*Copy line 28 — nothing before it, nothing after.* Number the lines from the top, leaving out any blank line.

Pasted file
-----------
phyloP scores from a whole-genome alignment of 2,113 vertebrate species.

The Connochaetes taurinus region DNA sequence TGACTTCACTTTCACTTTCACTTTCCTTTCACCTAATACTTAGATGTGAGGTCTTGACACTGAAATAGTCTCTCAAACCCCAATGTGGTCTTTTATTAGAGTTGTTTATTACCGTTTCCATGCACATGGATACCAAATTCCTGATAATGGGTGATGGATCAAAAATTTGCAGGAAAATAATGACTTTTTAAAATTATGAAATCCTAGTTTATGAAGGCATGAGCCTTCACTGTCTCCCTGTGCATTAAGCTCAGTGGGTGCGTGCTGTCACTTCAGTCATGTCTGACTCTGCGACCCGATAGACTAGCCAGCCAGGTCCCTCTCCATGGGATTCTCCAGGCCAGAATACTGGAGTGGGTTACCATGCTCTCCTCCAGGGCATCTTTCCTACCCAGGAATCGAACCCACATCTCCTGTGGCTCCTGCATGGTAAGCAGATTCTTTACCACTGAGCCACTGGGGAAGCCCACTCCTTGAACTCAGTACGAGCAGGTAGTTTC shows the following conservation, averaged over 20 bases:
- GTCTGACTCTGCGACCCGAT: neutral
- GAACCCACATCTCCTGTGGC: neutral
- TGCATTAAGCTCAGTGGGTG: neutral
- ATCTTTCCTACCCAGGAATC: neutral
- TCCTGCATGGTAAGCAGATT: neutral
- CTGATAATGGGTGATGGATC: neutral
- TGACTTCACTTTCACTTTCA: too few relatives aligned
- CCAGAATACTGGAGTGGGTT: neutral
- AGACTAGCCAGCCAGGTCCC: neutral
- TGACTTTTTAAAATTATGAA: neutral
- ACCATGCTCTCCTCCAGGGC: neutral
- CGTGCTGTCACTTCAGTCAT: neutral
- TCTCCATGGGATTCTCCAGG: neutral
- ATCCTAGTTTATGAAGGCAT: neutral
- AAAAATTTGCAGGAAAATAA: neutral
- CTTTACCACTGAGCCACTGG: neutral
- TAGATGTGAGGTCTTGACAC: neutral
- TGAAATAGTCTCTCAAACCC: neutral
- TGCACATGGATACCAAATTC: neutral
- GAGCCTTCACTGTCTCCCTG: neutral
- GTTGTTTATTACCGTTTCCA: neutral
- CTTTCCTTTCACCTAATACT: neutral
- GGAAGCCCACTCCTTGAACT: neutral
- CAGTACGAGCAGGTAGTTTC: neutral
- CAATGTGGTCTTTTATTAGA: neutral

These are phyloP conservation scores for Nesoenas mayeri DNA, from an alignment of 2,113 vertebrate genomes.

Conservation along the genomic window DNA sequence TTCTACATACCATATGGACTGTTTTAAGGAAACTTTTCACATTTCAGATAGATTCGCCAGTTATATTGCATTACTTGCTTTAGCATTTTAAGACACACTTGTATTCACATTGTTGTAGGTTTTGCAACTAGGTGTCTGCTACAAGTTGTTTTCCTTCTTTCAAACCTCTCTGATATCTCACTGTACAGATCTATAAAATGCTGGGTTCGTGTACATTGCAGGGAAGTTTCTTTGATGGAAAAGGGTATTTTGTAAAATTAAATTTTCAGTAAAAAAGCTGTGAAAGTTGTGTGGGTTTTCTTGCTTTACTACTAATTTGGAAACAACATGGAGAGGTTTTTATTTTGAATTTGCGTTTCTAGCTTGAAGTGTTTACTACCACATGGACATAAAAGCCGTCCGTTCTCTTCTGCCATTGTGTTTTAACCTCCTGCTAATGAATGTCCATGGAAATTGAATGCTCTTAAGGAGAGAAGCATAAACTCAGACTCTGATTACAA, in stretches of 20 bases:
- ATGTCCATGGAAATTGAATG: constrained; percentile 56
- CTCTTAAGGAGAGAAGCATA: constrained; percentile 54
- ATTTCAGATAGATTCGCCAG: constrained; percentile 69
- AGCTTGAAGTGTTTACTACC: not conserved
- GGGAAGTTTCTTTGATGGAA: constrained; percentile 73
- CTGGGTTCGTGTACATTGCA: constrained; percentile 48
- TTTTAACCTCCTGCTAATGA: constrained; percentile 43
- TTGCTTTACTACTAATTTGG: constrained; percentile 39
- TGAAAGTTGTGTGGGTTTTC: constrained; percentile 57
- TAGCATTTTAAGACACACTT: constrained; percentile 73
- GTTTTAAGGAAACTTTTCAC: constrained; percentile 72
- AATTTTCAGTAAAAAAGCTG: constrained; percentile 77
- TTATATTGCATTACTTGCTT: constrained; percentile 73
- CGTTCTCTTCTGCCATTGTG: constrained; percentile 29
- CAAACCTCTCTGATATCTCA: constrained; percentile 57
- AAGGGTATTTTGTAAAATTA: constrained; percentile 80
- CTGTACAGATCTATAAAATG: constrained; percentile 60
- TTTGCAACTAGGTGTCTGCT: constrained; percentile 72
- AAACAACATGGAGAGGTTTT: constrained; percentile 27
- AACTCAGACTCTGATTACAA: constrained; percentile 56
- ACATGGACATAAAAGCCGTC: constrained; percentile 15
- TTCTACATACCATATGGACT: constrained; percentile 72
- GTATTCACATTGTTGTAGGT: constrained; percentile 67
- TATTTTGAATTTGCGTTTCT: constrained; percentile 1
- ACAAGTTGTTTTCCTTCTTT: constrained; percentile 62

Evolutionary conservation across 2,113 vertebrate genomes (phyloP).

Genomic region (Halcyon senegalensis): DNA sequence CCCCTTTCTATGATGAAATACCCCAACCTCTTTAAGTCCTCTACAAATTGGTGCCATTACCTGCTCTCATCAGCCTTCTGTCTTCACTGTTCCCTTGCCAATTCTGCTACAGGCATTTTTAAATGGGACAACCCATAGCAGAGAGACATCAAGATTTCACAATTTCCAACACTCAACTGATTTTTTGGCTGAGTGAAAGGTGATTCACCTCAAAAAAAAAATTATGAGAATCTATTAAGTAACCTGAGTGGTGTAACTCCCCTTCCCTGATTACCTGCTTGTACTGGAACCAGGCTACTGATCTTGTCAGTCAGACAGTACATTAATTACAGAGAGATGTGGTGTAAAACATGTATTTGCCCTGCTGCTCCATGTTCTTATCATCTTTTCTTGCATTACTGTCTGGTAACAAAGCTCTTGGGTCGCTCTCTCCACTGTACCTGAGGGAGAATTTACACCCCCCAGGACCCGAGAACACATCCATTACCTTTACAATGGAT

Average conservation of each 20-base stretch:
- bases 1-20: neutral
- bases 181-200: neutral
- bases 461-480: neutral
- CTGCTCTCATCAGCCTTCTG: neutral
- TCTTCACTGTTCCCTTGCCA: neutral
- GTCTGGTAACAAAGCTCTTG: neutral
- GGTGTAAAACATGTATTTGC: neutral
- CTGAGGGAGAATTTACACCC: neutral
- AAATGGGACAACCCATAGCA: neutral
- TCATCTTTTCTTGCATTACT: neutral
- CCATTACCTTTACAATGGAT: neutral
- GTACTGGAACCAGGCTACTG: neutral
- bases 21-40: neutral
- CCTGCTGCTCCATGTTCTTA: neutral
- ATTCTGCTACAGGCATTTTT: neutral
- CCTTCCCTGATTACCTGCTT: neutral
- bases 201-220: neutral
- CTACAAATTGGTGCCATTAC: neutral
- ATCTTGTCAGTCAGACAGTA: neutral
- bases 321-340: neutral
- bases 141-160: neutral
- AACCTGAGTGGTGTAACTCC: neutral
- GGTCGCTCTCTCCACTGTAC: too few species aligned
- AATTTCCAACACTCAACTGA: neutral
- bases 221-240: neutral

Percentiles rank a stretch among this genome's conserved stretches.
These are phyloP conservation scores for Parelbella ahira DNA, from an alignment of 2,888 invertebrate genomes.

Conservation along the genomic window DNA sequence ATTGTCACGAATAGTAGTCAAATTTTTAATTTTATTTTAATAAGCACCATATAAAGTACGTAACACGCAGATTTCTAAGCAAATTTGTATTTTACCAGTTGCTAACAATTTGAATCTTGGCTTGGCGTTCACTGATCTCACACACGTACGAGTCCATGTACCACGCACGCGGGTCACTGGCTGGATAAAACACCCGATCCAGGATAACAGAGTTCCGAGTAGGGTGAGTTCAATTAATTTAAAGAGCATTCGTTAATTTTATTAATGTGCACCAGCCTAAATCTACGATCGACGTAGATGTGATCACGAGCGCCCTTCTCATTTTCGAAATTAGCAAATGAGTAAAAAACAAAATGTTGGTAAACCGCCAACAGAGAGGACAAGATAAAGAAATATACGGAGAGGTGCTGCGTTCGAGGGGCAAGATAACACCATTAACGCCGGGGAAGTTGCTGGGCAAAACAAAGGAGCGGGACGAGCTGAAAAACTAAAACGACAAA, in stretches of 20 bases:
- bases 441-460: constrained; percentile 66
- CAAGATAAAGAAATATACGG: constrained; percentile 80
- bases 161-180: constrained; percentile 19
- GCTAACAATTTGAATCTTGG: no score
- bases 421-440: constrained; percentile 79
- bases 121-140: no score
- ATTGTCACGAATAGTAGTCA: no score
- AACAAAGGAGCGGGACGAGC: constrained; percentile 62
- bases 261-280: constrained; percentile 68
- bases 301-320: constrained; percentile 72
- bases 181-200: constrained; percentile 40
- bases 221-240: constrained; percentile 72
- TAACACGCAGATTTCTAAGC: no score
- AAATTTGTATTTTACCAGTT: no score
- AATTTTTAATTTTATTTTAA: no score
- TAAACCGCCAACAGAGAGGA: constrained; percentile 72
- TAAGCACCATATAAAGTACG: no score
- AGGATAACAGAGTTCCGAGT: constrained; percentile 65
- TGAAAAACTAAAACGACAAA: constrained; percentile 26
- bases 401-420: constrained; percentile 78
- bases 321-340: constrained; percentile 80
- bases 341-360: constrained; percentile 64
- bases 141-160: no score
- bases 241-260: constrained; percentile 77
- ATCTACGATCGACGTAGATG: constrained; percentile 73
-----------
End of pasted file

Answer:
These are phyloP conservation scores for Nesoenas mayeri DNA, from an alignment of 2,113 vertebrate genomes.